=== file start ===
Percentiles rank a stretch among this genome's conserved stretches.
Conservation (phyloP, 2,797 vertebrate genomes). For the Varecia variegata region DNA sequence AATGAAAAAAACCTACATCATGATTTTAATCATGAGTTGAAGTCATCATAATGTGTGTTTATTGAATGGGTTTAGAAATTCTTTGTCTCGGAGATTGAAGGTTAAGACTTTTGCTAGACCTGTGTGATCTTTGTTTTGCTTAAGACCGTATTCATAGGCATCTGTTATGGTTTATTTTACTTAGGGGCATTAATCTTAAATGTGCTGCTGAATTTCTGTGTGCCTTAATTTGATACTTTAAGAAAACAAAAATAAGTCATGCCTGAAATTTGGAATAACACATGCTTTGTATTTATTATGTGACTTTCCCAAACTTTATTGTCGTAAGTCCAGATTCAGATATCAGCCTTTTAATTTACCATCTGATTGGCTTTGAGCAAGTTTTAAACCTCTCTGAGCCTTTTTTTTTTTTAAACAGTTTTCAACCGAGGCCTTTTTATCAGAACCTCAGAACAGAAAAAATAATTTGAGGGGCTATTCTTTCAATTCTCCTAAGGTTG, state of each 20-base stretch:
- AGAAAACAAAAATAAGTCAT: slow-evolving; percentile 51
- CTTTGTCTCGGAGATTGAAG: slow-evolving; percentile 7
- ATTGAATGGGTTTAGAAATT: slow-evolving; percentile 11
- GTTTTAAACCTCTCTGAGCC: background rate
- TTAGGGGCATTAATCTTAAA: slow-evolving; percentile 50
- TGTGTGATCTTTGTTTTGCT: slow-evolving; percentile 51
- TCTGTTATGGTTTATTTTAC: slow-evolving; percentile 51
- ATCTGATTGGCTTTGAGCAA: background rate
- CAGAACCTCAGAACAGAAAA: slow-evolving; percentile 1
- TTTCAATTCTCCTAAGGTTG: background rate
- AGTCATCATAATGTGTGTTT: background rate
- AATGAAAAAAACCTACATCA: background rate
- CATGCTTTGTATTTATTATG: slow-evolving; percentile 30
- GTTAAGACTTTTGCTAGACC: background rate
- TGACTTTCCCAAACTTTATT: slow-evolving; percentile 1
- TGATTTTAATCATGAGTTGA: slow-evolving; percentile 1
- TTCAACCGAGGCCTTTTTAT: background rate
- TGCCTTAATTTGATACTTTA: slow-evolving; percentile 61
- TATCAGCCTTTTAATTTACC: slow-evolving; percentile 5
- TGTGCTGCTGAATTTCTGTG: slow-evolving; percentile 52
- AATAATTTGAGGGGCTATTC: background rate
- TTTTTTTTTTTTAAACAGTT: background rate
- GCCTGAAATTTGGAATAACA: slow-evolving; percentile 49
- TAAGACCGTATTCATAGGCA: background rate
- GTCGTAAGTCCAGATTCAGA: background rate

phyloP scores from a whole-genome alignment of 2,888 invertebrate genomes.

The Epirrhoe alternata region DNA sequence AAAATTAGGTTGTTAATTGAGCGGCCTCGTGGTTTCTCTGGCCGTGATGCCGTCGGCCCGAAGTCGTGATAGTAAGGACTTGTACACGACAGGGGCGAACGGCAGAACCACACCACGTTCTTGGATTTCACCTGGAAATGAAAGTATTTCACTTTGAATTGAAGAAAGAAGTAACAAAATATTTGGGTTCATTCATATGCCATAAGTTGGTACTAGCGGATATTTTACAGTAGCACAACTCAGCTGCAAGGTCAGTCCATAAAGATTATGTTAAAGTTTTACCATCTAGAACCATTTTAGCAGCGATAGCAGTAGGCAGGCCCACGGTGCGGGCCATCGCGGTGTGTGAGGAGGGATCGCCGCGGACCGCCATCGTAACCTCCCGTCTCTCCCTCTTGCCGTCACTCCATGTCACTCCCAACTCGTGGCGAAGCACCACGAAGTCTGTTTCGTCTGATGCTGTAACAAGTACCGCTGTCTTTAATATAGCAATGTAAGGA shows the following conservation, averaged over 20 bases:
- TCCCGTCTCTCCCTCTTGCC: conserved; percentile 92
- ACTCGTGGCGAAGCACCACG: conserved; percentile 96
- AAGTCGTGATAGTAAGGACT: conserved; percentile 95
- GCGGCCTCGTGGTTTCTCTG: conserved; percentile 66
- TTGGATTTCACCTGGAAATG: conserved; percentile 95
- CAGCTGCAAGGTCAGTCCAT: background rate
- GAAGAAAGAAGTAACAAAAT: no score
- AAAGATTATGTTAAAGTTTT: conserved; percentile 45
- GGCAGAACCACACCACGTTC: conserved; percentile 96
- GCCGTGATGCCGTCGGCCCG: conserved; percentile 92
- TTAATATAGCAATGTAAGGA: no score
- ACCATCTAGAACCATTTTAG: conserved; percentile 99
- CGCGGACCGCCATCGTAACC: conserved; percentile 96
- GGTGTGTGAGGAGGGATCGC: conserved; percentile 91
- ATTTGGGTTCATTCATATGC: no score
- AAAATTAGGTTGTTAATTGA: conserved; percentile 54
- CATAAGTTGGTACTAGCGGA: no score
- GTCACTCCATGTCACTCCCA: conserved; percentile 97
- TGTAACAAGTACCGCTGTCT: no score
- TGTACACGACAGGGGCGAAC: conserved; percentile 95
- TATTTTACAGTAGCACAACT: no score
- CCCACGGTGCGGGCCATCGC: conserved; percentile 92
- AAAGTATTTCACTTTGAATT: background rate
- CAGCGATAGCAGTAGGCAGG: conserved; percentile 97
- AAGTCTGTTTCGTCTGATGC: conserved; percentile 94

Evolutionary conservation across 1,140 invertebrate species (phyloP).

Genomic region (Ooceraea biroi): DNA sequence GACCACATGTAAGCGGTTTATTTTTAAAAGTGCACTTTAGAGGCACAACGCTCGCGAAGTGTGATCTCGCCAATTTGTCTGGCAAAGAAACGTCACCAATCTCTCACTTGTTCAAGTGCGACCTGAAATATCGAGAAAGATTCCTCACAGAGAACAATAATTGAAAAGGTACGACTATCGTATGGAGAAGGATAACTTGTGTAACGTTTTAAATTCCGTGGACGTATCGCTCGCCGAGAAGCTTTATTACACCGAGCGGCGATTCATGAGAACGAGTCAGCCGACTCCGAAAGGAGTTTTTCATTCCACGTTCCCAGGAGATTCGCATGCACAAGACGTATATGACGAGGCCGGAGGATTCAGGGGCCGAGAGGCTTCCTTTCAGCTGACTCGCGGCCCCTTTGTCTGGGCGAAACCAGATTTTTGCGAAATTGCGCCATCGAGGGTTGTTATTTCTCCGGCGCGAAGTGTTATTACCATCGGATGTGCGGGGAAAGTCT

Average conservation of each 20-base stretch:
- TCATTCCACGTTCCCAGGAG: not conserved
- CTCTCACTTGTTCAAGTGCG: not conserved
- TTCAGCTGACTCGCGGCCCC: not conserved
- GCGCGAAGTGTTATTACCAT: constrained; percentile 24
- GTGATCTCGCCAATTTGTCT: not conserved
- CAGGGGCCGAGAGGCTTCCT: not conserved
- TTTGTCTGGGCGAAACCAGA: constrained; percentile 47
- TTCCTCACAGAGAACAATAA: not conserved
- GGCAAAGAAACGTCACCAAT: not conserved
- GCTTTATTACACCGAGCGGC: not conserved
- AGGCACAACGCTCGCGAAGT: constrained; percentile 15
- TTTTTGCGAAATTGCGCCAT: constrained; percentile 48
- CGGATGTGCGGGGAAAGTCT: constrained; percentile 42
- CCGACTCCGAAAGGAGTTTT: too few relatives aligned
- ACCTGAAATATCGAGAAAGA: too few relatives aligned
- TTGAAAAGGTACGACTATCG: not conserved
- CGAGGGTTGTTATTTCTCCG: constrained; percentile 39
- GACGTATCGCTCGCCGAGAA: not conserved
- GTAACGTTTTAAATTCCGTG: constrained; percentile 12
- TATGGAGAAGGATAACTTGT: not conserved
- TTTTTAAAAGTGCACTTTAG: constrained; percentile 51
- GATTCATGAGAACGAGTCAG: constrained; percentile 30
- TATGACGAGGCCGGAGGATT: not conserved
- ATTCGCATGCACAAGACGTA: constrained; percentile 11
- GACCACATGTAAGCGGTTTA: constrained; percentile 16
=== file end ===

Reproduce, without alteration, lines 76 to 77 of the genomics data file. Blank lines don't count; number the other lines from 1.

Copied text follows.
- GTAACGTTTTAAATTCCGTG: constrained; percentile 12
- TATGGAGAAGGATAACTTGT: not conserved